Rifle elk hunt

An unexpected bonus in the Montana mountains

I had taken my gear with me to work so as soon as I punched out I hit the road for a drainage I had hunted in archery season. It was the night before the rifle season opener and I wanted to glass and camp on a knob with a nice saddle off of it so I would be ready at first light when the shooting started. As I pulled up to the trailhead I was glad to see that no one else was there. I shouldered my pack and started the brutal climb into my perch. I made the spot and set up camp quickly. As the sun started to dip I glassed several herds of elk feeding as well as a great bull off by himself that needed some more attention first thing in the morning. Nobody else came in as darkness fell and I enjoyed some smug satisfaction as I warmed up my sleeping bag.

Mother Nature’s classroom

Fast forward after a long night, I was up well before light with camp rolled up and ready to make a play on the elk from the night before. It was just getting light enough to glass and as I laid eyes on the first herd of the day a headlamp caught my eye. An unprintable thought ran through my head as the elk scattered minutes before shooting light as another hunter worked his way through prime elk country, oblivious to the game in front of him. All of my plans for the day vanished as the elk busted out of the country, running onto unhuntable private ground. As excited as I had been just hours before, I was now experiencing the reality of public land hunting. The other hunter had just as much right to be there as I did, regardless of my forethought and hard work up to that point. Learning you can hunt as smart as you can but not being able to control the outside influences was a bitter pill to swallow that day.

The author’s father on an elk hunt

As a lifelong student of the outdoors, I have realized there is always a lesson to be learned and some are taught more forgivingly than others. Western hunting is an ever-evolving passion for most hunters. Just when I think I have a fool-proof plan to hunt a new piece of country or a buck or bull patterned, Mother Nature or some other outside influence can throw a monkey wrench in the works. There are no guarantees that a day will turn out the way I think it should, it keeps it interesting and that’s what keeps me coming back.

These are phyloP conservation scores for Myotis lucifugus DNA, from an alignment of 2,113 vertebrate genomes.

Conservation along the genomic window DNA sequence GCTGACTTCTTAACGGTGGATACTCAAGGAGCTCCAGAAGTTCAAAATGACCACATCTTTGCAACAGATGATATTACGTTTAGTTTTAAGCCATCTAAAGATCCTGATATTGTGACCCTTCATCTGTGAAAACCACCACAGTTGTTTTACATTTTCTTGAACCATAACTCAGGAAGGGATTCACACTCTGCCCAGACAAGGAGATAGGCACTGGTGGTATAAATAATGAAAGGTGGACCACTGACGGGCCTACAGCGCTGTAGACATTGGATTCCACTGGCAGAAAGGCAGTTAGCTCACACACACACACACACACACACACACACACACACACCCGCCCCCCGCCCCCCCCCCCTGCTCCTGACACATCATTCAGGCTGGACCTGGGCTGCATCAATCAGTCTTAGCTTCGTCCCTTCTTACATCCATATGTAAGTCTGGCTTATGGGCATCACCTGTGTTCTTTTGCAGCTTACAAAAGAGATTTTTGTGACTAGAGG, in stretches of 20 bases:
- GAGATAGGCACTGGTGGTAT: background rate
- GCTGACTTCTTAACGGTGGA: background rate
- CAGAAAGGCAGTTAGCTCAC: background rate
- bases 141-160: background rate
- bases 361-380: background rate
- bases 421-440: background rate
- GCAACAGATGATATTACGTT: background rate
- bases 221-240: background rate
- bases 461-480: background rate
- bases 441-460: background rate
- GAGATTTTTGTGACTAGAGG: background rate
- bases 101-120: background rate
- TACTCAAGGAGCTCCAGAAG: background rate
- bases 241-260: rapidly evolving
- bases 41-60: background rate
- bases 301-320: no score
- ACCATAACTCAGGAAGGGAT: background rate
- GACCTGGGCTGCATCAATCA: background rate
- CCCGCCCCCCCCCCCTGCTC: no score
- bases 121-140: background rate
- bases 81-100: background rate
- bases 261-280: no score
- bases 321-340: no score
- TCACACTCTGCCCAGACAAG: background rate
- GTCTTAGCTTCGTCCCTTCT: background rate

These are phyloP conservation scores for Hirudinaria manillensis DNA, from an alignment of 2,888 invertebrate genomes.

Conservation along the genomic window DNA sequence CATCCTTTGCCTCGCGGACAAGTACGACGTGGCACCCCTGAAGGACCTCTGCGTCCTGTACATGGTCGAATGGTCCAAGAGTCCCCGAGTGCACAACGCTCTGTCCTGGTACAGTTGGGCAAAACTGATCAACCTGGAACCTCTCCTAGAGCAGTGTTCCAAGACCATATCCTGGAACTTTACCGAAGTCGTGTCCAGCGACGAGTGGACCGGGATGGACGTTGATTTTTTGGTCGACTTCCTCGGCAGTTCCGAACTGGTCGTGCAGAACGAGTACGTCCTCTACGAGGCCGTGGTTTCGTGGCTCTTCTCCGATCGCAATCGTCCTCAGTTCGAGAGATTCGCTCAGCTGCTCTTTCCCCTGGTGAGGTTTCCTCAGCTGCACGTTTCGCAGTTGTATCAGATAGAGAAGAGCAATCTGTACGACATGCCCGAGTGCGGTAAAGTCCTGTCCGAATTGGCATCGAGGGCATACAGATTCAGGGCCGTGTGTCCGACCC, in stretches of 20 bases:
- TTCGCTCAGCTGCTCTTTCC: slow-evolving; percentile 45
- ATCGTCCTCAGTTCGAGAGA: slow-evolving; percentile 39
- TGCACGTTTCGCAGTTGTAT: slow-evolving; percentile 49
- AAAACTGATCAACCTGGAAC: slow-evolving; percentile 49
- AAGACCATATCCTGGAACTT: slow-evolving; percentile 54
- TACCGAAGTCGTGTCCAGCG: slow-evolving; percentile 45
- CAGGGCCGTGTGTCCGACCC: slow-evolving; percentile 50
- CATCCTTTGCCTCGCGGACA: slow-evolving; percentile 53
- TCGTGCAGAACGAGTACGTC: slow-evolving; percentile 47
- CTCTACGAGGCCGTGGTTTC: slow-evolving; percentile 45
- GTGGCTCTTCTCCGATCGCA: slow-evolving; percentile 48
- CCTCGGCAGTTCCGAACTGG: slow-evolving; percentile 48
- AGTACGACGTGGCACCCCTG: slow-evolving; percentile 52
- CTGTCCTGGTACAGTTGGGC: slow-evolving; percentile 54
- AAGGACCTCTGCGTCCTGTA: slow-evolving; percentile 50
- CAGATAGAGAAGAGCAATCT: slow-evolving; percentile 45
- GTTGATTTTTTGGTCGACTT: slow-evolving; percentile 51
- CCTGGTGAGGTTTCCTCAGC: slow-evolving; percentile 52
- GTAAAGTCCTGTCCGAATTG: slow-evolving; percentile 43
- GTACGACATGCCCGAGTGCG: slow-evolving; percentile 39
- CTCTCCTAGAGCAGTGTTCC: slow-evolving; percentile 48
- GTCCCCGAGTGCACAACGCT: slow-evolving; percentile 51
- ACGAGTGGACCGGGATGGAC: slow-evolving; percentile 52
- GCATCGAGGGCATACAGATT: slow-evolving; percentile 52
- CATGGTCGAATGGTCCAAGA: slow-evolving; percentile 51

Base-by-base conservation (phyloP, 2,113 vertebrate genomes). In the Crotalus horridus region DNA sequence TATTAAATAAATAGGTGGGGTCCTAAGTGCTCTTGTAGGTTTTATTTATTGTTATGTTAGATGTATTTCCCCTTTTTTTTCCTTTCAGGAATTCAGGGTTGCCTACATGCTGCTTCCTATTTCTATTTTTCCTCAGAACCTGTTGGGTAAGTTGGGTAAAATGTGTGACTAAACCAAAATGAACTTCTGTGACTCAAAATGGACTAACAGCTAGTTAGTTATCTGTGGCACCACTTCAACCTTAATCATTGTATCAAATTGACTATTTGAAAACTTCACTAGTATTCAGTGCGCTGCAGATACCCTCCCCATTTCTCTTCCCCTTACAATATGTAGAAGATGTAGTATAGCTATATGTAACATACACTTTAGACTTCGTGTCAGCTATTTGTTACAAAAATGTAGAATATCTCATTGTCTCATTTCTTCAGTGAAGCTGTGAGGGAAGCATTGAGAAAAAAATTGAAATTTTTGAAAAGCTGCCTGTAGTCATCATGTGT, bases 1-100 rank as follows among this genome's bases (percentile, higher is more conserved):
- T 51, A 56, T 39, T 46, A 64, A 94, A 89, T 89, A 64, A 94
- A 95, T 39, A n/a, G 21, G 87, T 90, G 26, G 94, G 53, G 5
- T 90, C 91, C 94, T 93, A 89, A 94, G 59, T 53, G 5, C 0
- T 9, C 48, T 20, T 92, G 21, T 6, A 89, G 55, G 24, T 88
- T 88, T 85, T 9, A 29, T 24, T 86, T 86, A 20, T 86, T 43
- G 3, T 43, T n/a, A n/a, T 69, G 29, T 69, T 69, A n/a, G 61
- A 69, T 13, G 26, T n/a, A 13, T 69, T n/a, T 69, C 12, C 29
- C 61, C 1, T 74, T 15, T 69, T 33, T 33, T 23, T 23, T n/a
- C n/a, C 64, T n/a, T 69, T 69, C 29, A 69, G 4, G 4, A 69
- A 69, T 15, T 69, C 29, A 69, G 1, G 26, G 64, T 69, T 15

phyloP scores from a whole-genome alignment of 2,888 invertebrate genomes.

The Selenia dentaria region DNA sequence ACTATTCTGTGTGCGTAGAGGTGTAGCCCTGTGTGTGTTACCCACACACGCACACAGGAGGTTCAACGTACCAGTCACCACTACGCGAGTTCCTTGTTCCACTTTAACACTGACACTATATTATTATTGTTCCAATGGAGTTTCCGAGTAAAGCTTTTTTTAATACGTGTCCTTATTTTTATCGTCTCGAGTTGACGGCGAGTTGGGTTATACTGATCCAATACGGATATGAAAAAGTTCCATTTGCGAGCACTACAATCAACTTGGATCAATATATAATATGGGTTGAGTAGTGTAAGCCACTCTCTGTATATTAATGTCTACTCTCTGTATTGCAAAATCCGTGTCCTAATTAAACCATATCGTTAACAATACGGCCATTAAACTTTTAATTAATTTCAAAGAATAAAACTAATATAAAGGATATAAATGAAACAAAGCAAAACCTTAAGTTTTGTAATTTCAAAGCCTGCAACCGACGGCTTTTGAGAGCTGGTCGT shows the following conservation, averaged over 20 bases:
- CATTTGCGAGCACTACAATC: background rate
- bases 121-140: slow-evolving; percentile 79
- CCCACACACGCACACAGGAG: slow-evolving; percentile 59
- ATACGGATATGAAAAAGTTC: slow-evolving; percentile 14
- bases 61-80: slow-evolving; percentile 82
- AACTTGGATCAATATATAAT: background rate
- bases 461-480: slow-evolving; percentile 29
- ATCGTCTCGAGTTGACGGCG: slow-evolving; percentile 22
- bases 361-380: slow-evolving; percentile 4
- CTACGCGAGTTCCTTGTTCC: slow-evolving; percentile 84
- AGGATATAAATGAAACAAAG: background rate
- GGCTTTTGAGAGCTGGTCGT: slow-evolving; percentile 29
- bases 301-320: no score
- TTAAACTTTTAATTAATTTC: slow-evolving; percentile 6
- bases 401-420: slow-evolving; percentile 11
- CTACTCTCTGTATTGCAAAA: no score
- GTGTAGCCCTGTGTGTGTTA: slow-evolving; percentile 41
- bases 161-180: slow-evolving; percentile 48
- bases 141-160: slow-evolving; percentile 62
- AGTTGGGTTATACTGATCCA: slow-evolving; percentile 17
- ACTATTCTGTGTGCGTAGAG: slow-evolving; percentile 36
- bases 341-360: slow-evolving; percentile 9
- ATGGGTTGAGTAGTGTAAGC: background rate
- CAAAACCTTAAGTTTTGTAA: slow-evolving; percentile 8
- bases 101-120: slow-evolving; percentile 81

Being a lifelong student of the outdoors comes with its own perks.

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About the author: Jordan Voigt is a lifelong passionate outdoorsman. He has been blessed to hunt in numerous countries and several different states, as well as having worked for outfitters in Montana and Alaska as a camp jack, packer, and guide. He lives in Montana with his beautiful wife and is busy teaching his two sons about the outdoors and chasing the next adventure. You can follow him on Instagram @jordan.voigt

{ 2 comments… add one }
  • WVinMN August 4, 2020, 7:03 pm

    How to successfully hunt in the West….

    1.) Know someone who resides in and successfully hunts a Western state that offers OTC non-resident tags, and who is willing to take you along.

    Or

    2.) Pay for the privilege.

    Outside of that, you’re wasting precious time and effort.

  • Ken November 5, 2019, 10:17 am

    Been hunting Utah public land mulies and elk for five decades and I learned many years ago the inevitability of other hunters destroying your best laid plans. Solution? Make those other hunters part of your plan.
    Did a backpack hunt into northern Utah’s Naomi wilderness before it was “wilderness” to lay out a time frame. SI set bivy camp at 9000 ft in the top of a saddle that monster bucks used. About 0900 opening morning I saw my buck 400 yards below working up the mountain ahead of horse hunters. As I readied for the shot a gun went off about 100 yards below me. That was an early and painful lesson in planning on other hunters to stir-fry your plans. C’est la Vie.